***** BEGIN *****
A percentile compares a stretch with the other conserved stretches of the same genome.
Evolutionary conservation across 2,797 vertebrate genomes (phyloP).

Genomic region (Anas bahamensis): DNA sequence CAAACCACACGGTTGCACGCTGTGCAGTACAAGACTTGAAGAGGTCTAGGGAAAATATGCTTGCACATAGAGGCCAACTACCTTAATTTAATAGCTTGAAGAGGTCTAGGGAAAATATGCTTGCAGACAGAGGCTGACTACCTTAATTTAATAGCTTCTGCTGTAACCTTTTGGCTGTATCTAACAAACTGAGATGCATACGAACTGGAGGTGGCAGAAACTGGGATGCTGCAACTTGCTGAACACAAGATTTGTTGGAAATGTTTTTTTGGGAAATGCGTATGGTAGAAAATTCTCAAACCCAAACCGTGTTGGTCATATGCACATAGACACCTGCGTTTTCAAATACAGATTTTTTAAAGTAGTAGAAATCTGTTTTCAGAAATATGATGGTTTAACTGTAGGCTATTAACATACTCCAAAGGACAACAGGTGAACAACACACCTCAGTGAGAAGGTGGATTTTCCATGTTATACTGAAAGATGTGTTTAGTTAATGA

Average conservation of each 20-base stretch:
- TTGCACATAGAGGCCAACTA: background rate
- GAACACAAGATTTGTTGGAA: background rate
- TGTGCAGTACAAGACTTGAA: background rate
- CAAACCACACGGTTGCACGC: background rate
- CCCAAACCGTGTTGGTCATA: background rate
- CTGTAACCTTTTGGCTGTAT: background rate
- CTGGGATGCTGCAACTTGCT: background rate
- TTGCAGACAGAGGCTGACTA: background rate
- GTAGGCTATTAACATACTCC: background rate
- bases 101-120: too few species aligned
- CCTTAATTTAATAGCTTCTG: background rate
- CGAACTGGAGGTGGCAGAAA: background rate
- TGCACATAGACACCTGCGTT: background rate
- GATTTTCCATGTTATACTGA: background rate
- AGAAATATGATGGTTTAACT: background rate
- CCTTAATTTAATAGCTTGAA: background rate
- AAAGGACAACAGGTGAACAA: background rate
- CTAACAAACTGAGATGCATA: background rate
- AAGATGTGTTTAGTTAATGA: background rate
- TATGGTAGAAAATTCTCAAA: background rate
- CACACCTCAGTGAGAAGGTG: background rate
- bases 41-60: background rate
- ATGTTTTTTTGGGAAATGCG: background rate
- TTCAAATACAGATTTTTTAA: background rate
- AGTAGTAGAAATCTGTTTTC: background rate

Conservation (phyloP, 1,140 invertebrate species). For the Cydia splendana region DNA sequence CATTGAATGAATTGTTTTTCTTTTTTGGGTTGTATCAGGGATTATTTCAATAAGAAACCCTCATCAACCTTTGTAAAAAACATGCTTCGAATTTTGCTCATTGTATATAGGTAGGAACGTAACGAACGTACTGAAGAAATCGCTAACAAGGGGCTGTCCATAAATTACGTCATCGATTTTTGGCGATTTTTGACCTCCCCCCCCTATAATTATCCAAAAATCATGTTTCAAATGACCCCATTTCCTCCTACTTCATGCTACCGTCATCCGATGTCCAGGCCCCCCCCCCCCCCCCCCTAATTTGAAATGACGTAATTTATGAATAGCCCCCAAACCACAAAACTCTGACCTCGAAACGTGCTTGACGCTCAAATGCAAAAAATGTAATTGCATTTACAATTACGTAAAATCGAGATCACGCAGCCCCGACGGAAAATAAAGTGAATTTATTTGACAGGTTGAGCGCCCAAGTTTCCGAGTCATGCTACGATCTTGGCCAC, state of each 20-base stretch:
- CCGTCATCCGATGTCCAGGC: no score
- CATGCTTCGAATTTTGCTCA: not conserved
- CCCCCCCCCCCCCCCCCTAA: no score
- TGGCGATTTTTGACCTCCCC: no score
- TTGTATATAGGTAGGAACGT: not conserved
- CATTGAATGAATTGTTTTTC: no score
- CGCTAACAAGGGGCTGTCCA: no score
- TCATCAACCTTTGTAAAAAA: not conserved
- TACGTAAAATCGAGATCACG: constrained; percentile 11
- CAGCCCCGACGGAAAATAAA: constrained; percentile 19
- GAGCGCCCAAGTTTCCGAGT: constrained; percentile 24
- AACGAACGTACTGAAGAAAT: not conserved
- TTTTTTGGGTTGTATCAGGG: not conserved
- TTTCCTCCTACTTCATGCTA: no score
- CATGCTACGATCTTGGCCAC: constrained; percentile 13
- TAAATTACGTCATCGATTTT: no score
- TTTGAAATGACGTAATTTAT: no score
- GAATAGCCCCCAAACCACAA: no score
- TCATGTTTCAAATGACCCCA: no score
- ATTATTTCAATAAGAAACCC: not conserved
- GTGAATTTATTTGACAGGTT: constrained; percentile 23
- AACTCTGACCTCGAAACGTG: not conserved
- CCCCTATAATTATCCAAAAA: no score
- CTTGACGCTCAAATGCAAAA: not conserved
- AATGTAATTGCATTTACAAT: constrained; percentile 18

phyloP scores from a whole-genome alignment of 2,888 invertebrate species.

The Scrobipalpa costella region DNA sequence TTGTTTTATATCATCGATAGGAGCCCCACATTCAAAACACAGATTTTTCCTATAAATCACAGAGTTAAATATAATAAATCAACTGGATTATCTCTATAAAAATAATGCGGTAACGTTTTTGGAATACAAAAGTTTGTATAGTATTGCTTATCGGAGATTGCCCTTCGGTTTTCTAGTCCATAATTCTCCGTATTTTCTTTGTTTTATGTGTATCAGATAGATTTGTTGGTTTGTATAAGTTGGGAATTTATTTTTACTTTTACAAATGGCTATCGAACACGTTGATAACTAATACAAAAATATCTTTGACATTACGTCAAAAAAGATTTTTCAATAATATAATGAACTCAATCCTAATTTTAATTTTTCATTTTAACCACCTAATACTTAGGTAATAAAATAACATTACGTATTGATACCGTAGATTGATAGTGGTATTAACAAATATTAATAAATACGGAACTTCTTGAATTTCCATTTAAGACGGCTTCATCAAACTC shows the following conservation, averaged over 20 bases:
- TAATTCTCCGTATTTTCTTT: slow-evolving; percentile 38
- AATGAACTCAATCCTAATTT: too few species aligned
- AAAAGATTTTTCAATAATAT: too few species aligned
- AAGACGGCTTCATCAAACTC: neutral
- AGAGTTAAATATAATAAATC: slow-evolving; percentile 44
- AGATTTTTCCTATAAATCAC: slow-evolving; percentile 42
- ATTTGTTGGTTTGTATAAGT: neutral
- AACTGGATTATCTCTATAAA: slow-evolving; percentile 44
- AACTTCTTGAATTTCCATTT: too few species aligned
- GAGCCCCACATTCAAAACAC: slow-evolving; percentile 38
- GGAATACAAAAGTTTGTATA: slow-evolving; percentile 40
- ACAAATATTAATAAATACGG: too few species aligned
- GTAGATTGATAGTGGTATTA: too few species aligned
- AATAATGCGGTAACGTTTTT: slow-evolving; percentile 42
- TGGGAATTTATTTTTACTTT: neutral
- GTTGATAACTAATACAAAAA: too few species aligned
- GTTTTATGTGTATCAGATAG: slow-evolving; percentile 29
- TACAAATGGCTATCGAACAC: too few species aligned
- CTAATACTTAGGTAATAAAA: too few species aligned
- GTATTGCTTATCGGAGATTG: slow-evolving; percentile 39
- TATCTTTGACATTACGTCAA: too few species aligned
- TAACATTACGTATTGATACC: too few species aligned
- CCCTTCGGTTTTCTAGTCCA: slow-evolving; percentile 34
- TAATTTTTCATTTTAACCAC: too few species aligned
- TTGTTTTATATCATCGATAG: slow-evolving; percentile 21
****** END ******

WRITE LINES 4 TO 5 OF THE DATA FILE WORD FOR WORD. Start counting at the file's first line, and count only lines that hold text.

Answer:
Average conservation of each 20-base stretch:
- TTGCACATAGAGGCCAACTA: background rate